Last year, I had the good fortune to be asked to be a participant in the inaugural Throwdown blending competition, sponsored by the Seattle and New York Pipe Clubs, which called upon myself, Mike and Mary McNeil of McClelland and Carl McAlister of Altadis to try to make a blend as close as possible to the revered Balkan Sobranie 759. Our BlackHouse was selected as the Grand Prize winner, and the aftermath, including the very successful commercial launch of the blend, has been uniquely satisfying.
A while back, I received a call from Matt Guss, the president of the Seattle Pipe Club, and one of masterminds of the throw down, asking me for some feedback. After a little chat, he said that the clubs wanted to invite 3 different blenders to be involved with the 2012 Throwdown to keep it fresh and vital, and I agreed that it would be wise to do so. At that point, however, I also felt a little deflated as I had enjoyed being included in the event. After our exchange, Matt asked me if I would be one of the judges for this year’s contest. I immediately agreed.
I’m not unaccustomed to evaluating tobacco products as I’m constantly scrutinizing my own work, and I also do cigar reviews for our sister publication, Cigar Chronicles.com, but this task carries quite a bit more weight than a cigar review as there’s a competition involved, so I’m putting my serious hat on to be as focused as possible to make a difficult selection.
My methodology, to this point, has been to try the original blend (John Cotton’s #1 & 2 Medium, one of my old favorites) and then one of the entries in a double-fired porcelain pipe, made for me by Rolando Negoita. Since it’s a non-absorbent material, a good wipe of a cloth and a couple of pipe cleaners and it is clean and ghost-free. The initial results have been pretty surprising, but I won’t reveal any details here.
The next time through, I try the blend in a briar that has been thoroughly cleaned and I dedicate the pipe to that blend until I’m finished. Between puffs on the pipe, I sip seltzer and have some water crackers and mild cheese, which are often served at wine tasting and during the judging of various food competitions. I also try to change up the time of day, as that will also impact how the tobacco tastes.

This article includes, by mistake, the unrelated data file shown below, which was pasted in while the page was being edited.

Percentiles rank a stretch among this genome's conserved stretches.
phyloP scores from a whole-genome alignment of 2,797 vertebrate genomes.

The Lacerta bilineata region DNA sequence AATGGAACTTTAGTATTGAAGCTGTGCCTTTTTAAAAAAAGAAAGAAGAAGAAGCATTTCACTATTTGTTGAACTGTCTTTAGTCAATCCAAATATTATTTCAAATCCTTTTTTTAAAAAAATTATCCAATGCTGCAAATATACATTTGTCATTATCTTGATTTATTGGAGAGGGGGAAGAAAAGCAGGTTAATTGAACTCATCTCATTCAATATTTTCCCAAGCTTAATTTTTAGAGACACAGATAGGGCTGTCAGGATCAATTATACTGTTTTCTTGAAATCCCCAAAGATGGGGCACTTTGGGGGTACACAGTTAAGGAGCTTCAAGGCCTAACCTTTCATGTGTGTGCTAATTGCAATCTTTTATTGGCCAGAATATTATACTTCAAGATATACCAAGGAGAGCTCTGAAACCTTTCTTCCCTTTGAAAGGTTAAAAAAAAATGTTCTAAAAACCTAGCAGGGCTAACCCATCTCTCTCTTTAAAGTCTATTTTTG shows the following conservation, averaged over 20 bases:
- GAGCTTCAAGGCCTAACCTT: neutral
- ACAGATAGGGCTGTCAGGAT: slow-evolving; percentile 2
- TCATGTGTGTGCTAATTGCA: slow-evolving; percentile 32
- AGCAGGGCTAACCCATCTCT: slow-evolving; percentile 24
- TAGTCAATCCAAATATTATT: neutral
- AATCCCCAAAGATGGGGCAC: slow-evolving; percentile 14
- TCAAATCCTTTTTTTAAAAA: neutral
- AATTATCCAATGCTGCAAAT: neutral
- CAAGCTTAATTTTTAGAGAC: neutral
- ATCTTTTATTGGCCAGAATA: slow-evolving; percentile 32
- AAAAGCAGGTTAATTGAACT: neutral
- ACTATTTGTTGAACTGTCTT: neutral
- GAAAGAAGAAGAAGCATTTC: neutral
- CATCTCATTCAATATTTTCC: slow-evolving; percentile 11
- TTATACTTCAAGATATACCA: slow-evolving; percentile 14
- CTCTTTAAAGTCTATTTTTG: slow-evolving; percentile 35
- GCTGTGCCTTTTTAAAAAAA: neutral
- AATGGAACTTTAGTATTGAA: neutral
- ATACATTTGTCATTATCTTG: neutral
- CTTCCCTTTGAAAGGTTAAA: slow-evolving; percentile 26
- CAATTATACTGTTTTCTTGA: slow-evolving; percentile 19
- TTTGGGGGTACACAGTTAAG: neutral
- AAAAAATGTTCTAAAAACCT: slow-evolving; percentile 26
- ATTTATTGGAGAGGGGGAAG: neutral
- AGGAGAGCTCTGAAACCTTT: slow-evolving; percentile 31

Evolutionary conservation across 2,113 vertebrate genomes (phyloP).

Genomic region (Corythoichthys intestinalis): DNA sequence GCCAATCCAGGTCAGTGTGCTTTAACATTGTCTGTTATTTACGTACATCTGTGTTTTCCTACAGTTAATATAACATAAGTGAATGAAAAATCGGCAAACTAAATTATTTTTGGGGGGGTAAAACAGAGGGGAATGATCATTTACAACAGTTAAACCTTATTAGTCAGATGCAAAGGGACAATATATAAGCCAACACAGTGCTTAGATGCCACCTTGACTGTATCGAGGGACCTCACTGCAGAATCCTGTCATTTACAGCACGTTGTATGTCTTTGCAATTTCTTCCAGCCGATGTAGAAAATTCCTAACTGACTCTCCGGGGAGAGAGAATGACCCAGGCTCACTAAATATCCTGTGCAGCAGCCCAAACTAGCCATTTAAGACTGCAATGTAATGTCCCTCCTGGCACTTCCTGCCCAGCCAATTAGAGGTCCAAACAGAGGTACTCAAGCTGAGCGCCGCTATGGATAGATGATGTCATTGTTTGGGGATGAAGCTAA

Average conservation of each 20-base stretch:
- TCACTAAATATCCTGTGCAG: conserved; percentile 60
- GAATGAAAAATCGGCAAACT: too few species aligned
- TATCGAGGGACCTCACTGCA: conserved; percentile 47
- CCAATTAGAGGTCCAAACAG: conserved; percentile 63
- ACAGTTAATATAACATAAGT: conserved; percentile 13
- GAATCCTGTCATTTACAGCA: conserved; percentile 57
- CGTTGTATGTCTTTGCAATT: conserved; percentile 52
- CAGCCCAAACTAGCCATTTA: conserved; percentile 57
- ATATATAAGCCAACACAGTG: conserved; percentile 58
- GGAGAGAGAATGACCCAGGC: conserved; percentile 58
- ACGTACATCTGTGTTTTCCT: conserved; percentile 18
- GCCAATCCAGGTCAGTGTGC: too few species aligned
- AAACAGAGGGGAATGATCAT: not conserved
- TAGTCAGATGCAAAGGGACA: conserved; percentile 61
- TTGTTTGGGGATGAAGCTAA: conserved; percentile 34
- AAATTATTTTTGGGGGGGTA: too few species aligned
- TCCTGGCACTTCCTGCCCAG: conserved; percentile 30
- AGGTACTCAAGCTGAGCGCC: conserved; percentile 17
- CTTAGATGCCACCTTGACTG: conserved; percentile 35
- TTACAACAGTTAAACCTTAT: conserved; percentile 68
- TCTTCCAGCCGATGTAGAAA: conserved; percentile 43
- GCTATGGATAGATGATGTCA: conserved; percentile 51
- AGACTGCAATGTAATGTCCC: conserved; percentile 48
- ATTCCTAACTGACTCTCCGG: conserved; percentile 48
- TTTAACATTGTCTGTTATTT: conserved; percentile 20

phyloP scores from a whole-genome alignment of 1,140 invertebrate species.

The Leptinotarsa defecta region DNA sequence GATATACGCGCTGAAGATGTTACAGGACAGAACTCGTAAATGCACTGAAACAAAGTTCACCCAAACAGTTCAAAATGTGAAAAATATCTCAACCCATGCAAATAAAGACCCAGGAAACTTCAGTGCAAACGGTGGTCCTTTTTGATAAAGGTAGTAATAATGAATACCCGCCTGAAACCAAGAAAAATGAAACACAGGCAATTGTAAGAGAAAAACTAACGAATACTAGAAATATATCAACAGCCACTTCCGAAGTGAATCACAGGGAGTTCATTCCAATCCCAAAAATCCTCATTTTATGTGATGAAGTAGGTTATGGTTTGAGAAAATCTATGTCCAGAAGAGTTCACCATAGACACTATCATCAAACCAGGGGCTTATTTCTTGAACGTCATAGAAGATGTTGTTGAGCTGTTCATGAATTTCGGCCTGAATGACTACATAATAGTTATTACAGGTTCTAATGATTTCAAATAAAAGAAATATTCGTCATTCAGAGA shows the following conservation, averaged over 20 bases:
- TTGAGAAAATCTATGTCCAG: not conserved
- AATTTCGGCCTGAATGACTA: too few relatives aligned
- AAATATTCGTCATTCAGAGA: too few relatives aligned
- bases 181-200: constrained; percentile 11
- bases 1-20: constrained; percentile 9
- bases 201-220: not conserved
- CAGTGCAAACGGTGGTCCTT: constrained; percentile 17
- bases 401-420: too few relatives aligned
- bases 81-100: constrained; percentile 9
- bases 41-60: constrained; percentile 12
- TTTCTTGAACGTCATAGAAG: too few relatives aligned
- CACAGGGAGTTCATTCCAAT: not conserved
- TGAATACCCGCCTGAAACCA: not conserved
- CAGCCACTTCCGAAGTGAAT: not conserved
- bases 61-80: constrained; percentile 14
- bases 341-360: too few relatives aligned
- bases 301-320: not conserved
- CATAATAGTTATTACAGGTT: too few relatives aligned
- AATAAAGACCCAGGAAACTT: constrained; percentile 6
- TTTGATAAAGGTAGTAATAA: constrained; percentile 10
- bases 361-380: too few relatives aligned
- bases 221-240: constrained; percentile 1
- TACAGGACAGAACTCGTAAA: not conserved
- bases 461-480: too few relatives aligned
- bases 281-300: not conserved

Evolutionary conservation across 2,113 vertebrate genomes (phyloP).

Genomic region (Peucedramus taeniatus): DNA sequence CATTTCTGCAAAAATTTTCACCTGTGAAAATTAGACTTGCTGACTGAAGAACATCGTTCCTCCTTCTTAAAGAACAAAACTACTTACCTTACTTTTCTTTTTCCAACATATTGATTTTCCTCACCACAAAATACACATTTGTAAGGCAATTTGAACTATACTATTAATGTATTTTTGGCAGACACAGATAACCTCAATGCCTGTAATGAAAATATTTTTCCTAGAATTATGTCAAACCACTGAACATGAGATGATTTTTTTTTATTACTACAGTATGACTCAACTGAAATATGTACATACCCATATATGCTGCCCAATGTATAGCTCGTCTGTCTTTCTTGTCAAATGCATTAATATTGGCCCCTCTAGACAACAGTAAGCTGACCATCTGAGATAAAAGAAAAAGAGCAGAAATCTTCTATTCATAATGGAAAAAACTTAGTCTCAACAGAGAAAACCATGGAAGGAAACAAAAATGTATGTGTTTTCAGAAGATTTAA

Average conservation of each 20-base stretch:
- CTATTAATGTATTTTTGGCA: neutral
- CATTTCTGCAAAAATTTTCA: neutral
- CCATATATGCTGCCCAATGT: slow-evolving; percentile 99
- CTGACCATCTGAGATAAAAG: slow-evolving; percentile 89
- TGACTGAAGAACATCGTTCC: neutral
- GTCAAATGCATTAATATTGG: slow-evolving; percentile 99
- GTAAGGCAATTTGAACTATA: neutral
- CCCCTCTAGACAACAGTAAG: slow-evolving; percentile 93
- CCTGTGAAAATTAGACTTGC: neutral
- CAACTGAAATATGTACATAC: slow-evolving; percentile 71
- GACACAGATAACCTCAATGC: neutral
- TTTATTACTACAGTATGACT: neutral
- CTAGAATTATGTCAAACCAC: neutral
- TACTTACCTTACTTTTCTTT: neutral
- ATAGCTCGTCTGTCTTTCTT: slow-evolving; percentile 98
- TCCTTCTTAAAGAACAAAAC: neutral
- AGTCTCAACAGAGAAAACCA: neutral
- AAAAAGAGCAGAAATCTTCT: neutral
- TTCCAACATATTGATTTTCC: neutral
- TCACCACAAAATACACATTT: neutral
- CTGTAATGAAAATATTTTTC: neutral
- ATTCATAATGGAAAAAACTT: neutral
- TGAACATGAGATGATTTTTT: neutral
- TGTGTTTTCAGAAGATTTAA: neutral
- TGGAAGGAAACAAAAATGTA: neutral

We are tasked with judging the blends based upon appearance, smoking qualities, flavor and aroma, and what I’ve discovered during the process is that even though each blend is a bit different, they all, to this point, have captured some element of the original, so the final judgment is going to be really interesting, and, I would guess, quite close.
Throwdown Logo Designed by Neill Archer Roan
The bottom line for you should be that there just might be three great new blends for you to try, if all the blenders decide to bring their entries to market. I have noted some excellent qualities in all three of the blends, and I write notes as I smoke, that is, if I can see properly because of the tears in my eyes after smoking the original, which I haven’t done in some 25+ years.
I’m having an inordinate amount of fun with this, so far, but I always feel a little uncomfortable passing judgment on other people’s work. That said, based on my experiences so far, this has been one of the tastiest challenges of my life, and I’ll have a lot more to say after May 5th. Let’s get ready to rumble!
2012 John Cotton Throwdown
3 talented blenders compete using their skills to match the legendary John Cotton 1&2
Neill Archer Roan
Steve Books, House of Calabash
Dick Silverman, Chief Catoonah
Leonard Wortzel, Lane Limited
LIVE Throwdown Judging & Award Ceremony
Saturday May 5th, 5:00pm
The Smoking Tent at the Chicago Pipe Show
Sponsored by Sutliff Tobacco Company
Presented by the Seattle Pipe Club and New York Pipe Club